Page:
“Hogwartitarinism or The Harry Potter Era of World Letters,” by Kelly Kathleen Ferguson

Jun 15th, 2016 | By | Category: Fake Nonfiction, Prose

During this time, all books were Harry Potter. There wasn’t a government edict or anything. It just happened over time. No one missed the dusting, although most people still owned real copies of the seven books. There’s just something about a real book.

The sacrifice of this development was, of course, all other books—meaning the end of biographies, slave narratives, and To Kill a Mockingbird.  Shakespeare festivals became Renaissance Fairs. For a while there was a poetry museum in Missoula, Montana, but it spawned a cult and was shut down.

A benefit of this development was that everyone could engage in conversation.  Awkward moments became unheard of, as inside jokes and allusions belonged to all. Anywhere in the world you could stand on a chair and shout, “10 points for Gryffindor!” and receive an appreciative cheer in response.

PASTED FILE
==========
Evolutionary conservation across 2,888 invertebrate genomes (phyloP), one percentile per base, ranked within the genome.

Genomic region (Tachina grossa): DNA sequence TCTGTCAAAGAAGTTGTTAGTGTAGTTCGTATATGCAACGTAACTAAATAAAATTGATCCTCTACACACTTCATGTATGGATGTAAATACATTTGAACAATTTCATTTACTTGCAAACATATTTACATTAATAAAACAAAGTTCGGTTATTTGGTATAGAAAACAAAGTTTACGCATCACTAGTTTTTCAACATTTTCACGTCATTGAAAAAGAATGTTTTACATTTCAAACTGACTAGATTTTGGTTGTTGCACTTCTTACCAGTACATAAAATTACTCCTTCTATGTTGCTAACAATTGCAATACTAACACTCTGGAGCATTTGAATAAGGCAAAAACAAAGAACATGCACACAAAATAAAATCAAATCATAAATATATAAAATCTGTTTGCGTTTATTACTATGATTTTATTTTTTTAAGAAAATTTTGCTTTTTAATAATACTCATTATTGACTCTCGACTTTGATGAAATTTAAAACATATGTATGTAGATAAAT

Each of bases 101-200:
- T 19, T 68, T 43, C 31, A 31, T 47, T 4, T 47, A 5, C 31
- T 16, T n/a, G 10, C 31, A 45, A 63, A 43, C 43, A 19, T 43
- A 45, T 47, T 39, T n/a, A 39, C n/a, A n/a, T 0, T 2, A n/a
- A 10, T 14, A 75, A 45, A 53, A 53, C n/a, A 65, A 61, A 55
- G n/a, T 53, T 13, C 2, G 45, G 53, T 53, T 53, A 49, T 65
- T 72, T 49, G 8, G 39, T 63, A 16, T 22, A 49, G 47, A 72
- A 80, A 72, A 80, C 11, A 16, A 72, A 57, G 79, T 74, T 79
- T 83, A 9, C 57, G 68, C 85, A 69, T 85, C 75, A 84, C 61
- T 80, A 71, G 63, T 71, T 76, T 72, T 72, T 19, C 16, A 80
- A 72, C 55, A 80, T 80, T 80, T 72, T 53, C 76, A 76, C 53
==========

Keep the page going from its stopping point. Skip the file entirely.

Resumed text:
Public readings resurged as a popular pastime. Gone were those pretentious tweedsters droning on about some impotent, middle-aged man ogling the jailbait neighbor girl. Instead, readers would get up and declare something like, “Tonight I’m going to read from Harry Potter and the Goblet of Fire, Chapter Eight, pages 95-104.”  Everyone would gasp and laugh in the right spots.  Fifteen minutes later and on to the snacks!

Naturally, there was that one older gentleman, the one with an antique typewriter, who refused to Tweet as had his father before him, who declared this all a 1984 type situation.  “2 plus 2 equals 5!” he railed, no one getting his reference.

“Don’t be such a Snape,” said one of the two people who heard him, both of them instantly getting that reference.

“Clearly, he didn’t take The Math of Harry Potter! in college,” the other one said. (All classes at this time were The Science of Harry Potter! The Geography of Harry Potter!, Harry Potter and the Environment! etc., and the titles all ended in exclamation points.)

The curmudgeon didn’t realize his tragic flaw: his analogy was off. The Harry Potter takeover hadn’t been a result of government conspiracy but had come about through the people’s choice.  How could a people ever revolt against themselves?